We are definitely facing some serious problems, but all folks like Trevino bring to the table are arguments for a generation of global war. It's stupid, and unnecessary.

I can't take him, or folks like him, seriously anymore. We need better, smarter, more thoughtful voices, whose desire is to solve problems, not make them worse.

Thanks -

but all folks like Trevino bring to the table are arguments for a generation of global war

yup. they so want a WWII of their own. too much History Channel.

Josh doesn't want a WWII of his own. He wants a Cold War of his own. He suffers from having come of age during what he perceives as Reagan's triumph and, despite being quite an astute student of history, can't seem to dissassociate himself from the desire to see it all happen "one more time" in his lifetime long enough to appreciate history doesn't actually repeat itself in quite as much exacting detail as all that.

Or so I'd say I believe under oath

Tacitus' prose demonstrates a bunch of points in George Orwell's "Politics and the English Language", and offers no surprises to anyone who's read that essay.

While I freely admit I'm not a sympathetic reader, it seems like conservative writing in general has split into two camps: there's the assault of vulgarity, piling on the attacks and abuse, and there's overwritten emotionally stunted rationalizations for unrestrained power. Damn little in between. And the treatment by the right of those who recover what I think of as normal human affect is pretty harsh.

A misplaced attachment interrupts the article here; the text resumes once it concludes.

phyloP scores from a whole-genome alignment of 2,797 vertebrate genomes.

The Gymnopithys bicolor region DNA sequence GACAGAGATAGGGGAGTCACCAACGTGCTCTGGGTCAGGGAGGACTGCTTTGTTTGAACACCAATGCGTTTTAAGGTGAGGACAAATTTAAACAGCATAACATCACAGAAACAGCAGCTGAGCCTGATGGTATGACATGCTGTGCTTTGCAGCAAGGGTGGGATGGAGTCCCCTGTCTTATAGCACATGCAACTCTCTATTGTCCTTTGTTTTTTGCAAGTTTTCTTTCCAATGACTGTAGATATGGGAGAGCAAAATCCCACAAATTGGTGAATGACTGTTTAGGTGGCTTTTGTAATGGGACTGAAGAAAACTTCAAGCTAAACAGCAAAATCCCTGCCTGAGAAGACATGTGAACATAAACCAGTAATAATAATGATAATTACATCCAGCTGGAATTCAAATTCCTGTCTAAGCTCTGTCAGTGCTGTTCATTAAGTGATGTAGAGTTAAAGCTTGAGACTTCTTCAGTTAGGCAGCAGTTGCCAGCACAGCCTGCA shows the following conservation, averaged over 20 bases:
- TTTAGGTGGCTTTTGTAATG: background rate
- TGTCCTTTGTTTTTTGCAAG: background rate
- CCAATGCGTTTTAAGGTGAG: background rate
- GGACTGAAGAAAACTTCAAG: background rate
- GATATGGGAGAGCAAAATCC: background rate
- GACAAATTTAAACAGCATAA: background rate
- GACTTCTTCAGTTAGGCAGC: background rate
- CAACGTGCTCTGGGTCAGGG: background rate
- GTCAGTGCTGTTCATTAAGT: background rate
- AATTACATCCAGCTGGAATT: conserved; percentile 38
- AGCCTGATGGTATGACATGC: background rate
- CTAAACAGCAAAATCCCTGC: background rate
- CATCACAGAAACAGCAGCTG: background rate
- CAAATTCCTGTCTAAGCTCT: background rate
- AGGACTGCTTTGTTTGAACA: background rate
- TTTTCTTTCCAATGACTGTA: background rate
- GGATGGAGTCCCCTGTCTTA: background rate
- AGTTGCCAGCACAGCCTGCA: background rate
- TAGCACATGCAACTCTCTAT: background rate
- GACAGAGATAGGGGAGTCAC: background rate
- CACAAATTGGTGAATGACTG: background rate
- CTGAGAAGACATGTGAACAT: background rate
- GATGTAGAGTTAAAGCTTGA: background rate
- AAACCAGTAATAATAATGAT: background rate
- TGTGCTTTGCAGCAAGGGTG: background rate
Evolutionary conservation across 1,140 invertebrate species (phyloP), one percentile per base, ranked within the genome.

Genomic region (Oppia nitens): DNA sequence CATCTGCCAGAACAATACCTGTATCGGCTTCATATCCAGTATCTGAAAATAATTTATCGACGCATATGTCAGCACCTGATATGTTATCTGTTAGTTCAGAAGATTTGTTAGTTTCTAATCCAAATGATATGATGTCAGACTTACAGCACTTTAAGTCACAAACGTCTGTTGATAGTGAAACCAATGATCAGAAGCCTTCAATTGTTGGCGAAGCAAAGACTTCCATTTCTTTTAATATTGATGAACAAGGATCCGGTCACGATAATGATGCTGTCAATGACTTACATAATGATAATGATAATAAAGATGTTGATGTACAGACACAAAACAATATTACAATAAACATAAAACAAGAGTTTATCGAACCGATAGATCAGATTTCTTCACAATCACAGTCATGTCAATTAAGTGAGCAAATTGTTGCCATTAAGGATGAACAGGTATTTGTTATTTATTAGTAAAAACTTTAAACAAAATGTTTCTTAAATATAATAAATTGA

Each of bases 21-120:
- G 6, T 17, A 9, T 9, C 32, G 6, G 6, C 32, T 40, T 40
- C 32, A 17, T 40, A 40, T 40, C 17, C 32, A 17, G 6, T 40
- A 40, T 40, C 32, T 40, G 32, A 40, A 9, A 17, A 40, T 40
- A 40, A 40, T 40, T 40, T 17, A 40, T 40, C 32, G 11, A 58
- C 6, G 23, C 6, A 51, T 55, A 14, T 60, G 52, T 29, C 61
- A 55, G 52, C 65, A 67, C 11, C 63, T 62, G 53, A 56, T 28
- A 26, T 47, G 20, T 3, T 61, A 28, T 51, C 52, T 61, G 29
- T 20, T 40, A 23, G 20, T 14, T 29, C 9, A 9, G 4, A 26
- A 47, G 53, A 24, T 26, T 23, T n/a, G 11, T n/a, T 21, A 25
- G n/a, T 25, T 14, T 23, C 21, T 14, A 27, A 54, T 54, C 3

Mattbastard:

I remember reding in a profile of Murdoch by Ken Auletta several years ago in The New Yorker that Murdoch opposed capital punishment.

Regarding Mr. Trevino, he really seemed to go around the bend IMHO around the time of the establishment of Red State. He's like H. L. Mencken with the vocabulary and none of the actual wit.

Trevino, and a lot of other righties, lost it when the war didn't go as they predicted. Rather than re-evaluate their premises, which would have meant handling cognitive dissonance of epic proportions, they chose FantasyLand.

After that, it's all vector sums: a divergence that seems trivial in the beginning, but has expanded in orders of magnitude since.

What good have conservatives ever been to our society? Seriously. Pick a period of American history and think about the compelling issues of the day, the real problems which needed to be solved, the people who offered constructive ideas, and those that didn't. It's always the conservatives who preseverated on issues that turned out, in the long run, to be of less importance while interfering with to solve real problems. Conservatism isn't a political philosophy: it's a habit of mind, the habit of viewing political life from the stand point of fearful selfishness. The conserrvatives of today are just as fearful and selfish as the nativists of the nineteenth centry, the Robber Barons of the Gilded Age, the defenders of state's rights in the early eighteen hundreds and the late twentieth century, and the the Red Scare proponents. And now, faced with global warming, conservatives carp, bicker and obstruct any actions to mitigate the harm we are doing to our planet, while promoting unnecessary war. They have never been right about anything that matters, have never offered a solution to a real problem, and their ideas (as a decade of republican rule demonstrates) don't work in the real world.